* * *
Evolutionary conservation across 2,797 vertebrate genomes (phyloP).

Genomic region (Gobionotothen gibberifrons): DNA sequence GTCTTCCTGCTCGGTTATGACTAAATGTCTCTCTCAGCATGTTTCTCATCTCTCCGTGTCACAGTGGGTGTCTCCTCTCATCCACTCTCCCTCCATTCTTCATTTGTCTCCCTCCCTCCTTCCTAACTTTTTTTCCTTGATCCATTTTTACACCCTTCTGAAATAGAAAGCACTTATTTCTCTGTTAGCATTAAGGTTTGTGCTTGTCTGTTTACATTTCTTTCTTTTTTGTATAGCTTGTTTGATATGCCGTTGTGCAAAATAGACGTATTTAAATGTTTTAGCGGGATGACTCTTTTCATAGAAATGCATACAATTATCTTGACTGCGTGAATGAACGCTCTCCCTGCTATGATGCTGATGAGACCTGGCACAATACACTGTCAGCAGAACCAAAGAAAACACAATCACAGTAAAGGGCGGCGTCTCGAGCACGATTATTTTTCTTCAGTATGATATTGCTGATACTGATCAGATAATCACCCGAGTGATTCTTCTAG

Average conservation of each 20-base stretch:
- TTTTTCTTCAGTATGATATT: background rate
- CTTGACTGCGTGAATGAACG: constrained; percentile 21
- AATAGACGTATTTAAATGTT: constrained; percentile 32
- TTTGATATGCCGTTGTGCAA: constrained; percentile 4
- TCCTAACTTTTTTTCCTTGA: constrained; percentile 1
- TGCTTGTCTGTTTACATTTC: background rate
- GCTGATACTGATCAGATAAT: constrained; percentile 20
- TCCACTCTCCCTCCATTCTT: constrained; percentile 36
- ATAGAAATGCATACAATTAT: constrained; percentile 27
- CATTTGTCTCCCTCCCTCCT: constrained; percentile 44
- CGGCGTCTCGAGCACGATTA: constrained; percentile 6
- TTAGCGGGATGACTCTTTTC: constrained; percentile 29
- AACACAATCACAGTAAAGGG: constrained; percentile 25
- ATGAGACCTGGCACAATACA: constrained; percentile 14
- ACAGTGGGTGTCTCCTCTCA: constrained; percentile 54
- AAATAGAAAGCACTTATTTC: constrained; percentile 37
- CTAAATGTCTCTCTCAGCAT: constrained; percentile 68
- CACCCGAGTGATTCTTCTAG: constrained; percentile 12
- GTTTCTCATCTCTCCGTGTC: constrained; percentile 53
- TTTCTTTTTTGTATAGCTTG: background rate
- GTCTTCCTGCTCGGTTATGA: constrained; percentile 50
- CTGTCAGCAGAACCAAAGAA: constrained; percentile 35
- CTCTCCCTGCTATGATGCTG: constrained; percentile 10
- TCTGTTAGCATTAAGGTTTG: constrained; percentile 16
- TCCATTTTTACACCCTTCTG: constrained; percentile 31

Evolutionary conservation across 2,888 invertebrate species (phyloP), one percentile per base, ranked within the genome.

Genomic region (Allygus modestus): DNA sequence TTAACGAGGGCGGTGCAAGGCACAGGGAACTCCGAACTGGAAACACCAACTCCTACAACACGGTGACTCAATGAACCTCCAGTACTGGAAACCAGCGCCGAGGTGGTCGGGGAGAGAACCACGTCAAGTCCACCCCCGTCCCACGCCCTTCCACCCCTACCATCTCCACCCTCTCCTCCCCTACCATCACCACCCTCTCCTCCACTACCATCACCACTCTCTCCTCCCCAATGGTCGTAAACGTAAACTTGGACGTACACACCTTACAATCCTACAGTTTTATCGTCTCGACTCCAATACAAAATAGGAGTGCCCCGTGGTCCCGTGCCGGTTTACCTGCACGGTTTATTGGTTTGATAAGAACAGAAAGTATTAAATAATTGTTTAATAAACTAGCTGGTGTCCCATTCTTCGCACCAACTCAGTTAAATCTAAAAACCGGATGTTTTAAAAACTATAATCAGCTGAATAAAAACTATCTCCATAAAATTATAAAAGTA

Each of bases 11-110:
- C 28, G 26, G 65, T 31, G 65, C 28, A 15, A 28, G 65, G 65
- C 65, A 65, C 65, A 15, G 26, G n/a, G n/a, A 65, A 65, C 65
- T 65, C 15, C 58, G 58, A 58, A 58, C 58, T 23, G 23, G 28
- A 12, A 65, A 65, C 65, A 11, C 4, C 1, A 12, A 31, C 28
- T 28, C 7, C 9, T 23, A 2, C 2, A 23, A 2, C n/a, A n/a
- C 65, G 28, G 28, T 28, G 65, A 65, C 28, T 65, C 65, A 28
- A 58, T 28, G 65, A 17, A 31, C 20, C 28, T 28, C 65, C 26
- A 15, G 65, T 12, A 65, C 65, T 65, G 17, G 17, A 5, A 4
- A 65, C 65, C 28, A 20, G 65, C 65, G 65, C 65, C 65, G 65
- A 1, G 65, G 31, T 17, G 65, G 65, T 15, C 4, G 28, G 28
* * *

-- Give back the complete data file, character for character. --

Evolutionary conservation across 2,797 vertebrate genomes (phyloP).

Genomic region (Gobionotothen gibberifrons): DNA sequence GTCTTCCTGCTCGGTTATGACTAAATGTCTCTCTCAGCATGTTTCTCATCTCTCCGTGTCACAGTGGGTGTCTCCTCTCATCCACTCTCCCTCCATTCTTCATTTGTCTCCCTCCCTCCTTCCTAACTTTTTTTCCTTGATCCATTTTTACACCCTTCTGAAATAGAAAGCACTTATTTCTCTGTTAGCATTAAGGTTTGTGCTTGTCTGTTTACATTTCTTTCTTTTTTGTATAGCTTGTTTGATATGCCGTTGTGCAAAATAGACGTATTTAAATGTTTTAGCGGGATGACTCTTTTCATAGAAATGCATACAATTATCTTGACTGCGTGAATGAACGCTCTCCCTGCTATGATGCTGATGAGACCTGGCACAATACACTGTCAGCAGAACCAAAGAAAACACAATCACAGTAAAGGGCGGCGTCTCGAGCACGATTATTTTTCTTCAGTATGATATTGCTGATACTGATCAGATAATCACCCGAGTGATTCTTCTAG

Average conservation of each 20-base stretch:
- TTTTTCTTCAGTATGATATT: background rate
- CTTGACTGCGTGAATGAACG: constrained; percentile 21
- AATAGACGTATTTAAATGTT: constrained; percentile 32
- TTTGATATGCCGTTGTGCAA: constrained; percentile 4
- TCCTAACTTTTTTTCCTTGA: constrained; percentile 1
- TGCTTGTCTGTTTACATTTC: background rate
- GCTGATACTGATCAGATAAT: constrained; percentile 20
- TCCACTCTCCCTCCATTCTT: constrained; percentile 36
- ATAGAAATGCATACAATTAT: constrained; percentile 27
- CATTTGTCTCCCTCCCTCCT: constrained; percentile 44
- CGGCGTCTCGAGCACGATTA: constrained; percentile 6
- TTAGCGGGATGACTCTTTTC: constrained; percentile 29
- AACACAATCACAGTAAAGGG: constrained; percentile 25
- ATGAGACCTGGCACAATACA: constrained; percentile 14
- ACAGTGGGTGTCTCCTCTCA: constrained; percentile 54
- AAATAGAAAGCACTTATTTC: constrained; percentile 37
- CTAAATGTCTCTCTCAGCAT: constrained; percentile 68
- CACCCGAGTGATTCTTCTAG: constrained; percentile 12
- GTTTCTCATCTCTCCGTGTC: constrained; percentile 53
- TTTCTTTTTTGTATAGCTTG: background rate
- GTCTTCCTGCTCGGTTATGA: constrained; percentile 50
- CTGTCAGCAGAACCAAAGAA: constrained; percentile 35
- CTCTCCCTGCTATGATGCTG: constrained; percentile 10
- TCTGTTAGCATTAAGGTTTG: constrained; percentile 16
- TCCATTTTTACACCCTTCTG: constrained; percentile 31

Evolutionary conservation across 2,888 invertebrate species (phyloP), one percentile per base, ranked within the genome.

Genomic region (Allygus modestus): DNA sequence TTAACGAGGGCGGTGCAAGGCACAGGGAACTCCGAACTGGAAACACCAACTCCTACAACACGGTGACTCAATGAACCTCCAGTACTGGAAACCAGCGCCGAGGTGGTCGGGGAGAGAACCACGTCAAGTCCACCCCCGTCCCACGCCCTTCCACCCCTACCATCTCCACCCTCTCCTCCCCTACCATCACCACCCTCTCCTCCACTACCATCACCACTCTCTCCTCCCCAATGGTCGTAAACGTAAACTTGGACGTACACACCTTACAATCCTACAGTTTTATCGTCTCGACTCCAATACAAAATAGGAGTGCCCCGTGGTCCCGTGCCGGTTTACCTGCACGGTTTATTGGTTTGATAAGAACAGAAAGTATTAAATAATTGTTTAATAAACTAGCTGGTGTCCCATTCTTCGCACCAACTCAGTTAAATCTAAAAACCGGATGTTTTAAAAACTATAATCAGCTGAATAAAAACTATCTCCATAAAATTATAAAAGTA

Each of bases 11-110:
- C 28, G 26, G 65, T 31, G 65, C 28, A 15, A 28, G 65, G 65
- C 65, A 65, C 65, A 15, G 26, G n/a, G n/a, A 65, A 65, C 65
- T 65, C 15, C 58, G 58, A 58, A 58, C 58, T 23, G 23, G 28
- A 12, A 65, A 65, C 65, A 11, C 4, C 1, A 12, A 31, C 28
- T 28, C 7, C 9, T 23, A 2, C 2, A 23, A 2, C n/a, A n/a
- C 65, G 28, G 28, T 28, G 65, A 65, C 28, T 65, C 65, A 28
- A 58, T 28, G 65, A 17, A 31, C 20, C 28, T 28, C 65, C 26
- A 15, G 65, T 12, A 65, C 65, T 65, G 17, G 17, A 5, A 4
- A 65, C 65, C 28, A 20, G 65, C 65, G 65, C 65, C 65, G 65
- A 1, G 65, G 31, T 17, G 65, G 65, T 15, C 4, G 28, G 28